HomeHome AutomationA seriously connected relay! Netio 4PZ

A seriously connected relay! Netio 4PZ

Jack of all trades from Netio

Netio 4PZ could be called a jack of all trades, as it brings multiple functions to a single device. I’m sure some of you will be quick to point out that it doesn’t have PoE or it doesn’t make your morning toasts. You might have come across relay arrays from Sonoff 4CH and 4CHPRO (review), but despite holding the same number of relays, this Netiop gadget is nothing like them. I’m sure you are as eager as me to poke inside and see what could we do with it.

Netio 4PZ

It’s not the first time I play with Netio products. Two of their connected cords power my PC and the washing machine. Thanks to their ability to measure the current, and interact with relays inside I made washing machine notifications and a powerful dashboard for my PC. Netio strikes again with a very interesting, DIN-rail mounted, relay board Netio 4PZ. If you ever wanted to raise your relay game to a PRO level, read on!

I actually had a very good Skype call about products (and love for Czech cuisine and Prague) with Netio’s CEO Jan Rehak. It was great to hear first hand about the goals and challenges that Netio takes on. I was pleased to hear that all Netio products had a major firmware update introducing more protocols to previously specialised devices. Now PowerCables have a full selection of protocols, just like the new Netio 4PZ: XML, JSON, URL, Telnet, Modbus/TCP, MQTT, Netio Push, SNMP.

The feature list goes on and on, which is seriously impressive for such a small box. Netio products come with industrial-grade quality (which will be unfortunately reflected in price) and a plethora of connectivity options. This time is no different and Netio 4PZ comes with an array of features on its specs list.

Main Features:

  • 2 “dry” contacts (NO/NC configuration) 16A/230V (total)
  • 2 relays with power meter per each channel 2A/230V 2A/48V DC
  • Zero-Current switching
  • Digital input and S1 counter
  • RJ45 for Ethernet connectivity
  • WiFi 2.4GHz
  • NFC*
  • WebServer, Cloud and 7 connectivity protocols

*present, but more as a WIP feature

It’s an interesting board for a couple of reasons. Netio 4PZ mixes decoupled relays with more traditional ones we all know from other boards. On top of that, power meter functions are available per channel for each non decoupled relay.

The decoupled relays are rated 10A each, with 8A inductive current rating (explains the 16A total current limit). the other pair actually has 16A rated relays, which makes me wonder why the device is rated at 2A per channel for these. 2 amps may not seem like much at first, until you take in consideration Zero Current Switching, which in turn protects the relays from burnout caused by the rush current of inductive loads.

Digital inputs serve a dual purpose. Can be used to monitor additional relays as well as use S1 counters to measure electricity consumption above 16A.

To complement the relays, Netio 4PZ comes with built-in WiFi 2.4GHz, RJ45 (sadly no PoE) and NFC to streamline the setup process. If you never used Netio products before, their software is well documented and provides the information for each protocol used.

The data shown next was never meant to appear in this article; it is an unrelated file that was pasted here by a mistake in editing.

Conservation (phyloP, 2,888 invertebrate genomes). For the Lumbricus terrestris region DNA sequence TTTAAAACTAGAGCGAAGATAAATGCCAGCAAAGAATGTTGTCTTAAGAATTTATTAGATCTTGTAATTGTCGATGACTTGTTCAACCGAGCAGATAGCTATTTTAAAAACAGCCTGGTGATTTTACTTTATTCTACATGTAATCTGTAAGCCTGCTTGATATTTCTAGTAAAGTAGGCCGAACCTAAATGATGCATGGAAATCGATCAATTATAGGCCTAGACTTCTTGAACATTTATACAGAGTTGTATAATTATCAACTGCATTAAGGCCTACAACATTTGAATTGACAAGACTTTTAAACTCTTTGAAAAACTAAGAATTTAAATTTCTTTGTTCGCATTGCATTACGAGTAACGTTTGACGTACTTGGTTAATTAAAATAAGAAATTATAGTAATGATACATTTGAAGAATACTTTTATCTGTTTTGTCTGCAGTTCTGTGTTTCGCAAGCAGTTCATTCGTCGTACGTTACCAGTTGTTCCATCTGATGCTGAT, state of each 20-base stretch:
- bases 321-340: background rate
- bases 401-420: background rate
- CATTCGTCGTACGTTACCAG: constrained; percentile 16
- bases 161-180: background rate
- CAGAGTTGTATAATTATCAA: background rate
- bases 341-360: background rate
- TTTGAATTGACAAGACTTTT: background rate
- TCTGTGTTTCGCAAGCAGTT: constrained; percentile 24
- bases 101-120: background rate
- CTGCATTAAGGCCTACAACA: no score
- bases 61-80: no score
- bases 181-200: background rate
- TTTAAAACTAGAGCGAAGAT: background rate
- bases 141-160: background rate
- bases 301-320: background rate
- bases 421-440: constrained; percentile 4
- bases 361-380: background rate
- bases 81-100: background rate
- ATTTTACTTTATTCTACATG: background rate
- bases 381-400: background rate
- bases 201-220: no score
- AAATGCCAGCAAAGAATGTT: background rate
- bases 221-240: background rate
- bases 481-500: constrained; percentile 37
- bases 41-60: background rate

Netio app & Netio cloud

The Netio Mobile 2 app is very basic. It lacks functionality and attention but the web interface is well developed with professional interfaces and all data options you could ask for. Only recently Netio products came with Cloud and Mobile app support. Cloud is provided free of charge for 3 years, but if you don’t want to pay after that, the protocols listed above will make the device integration very easy.

On the inside

The device is surprisingly easy to open. At the heart of the Netio 4PZ lays ESP32 WROOM-32 module which handles the IoT and communication. My board is an early revision and has a small wire fixing a PCB design (It’s a pre-run of 70 units, fixed in the next revision).

It’s pretty cool that board comes with exposed dev pads. There are 10 pins on the control board and an additional 1 x 6 and 1 x 8 pads exposed on the relay board with 12V, 3.3V power lines. The relay logic is handled by STM32F microcontroller.

ESP32 board is very hackable, but with an insane list of supported protocols, there is hardly a reason to reinvent the wheel, as Netio 4PZ can be integrated with pretty munch anything you wish.


It’s still work in progress, I had a conversation with the NETIO CEO about the implementations and they are open to ideas about how NFC could be used. NFC setup is fully integrated in headless power cables, for now, time will tell if this device will gain extra NFC features to play with. The hardware is there so who knows.

NodeRED hook up?

Netio 4PZ makes it extremely easy to connect. Pick the connection of your choice and the documentation is there to lay out the options. Since MQTT is already supported I’ll connect it via MQTT and show you how to receive information about the meters and control all 4 relays.

Netio 4PZ comes with a specific flavour of MQTT: Flex – it’s actually quite powerful as it lets you create your own message structure and how MQTT reports back. M2M API settings have a MQTT-Flex configuration, that uses JSON (more about JSON) to set all the properties. Full instructions are listed here, but I will give you a quick rundown.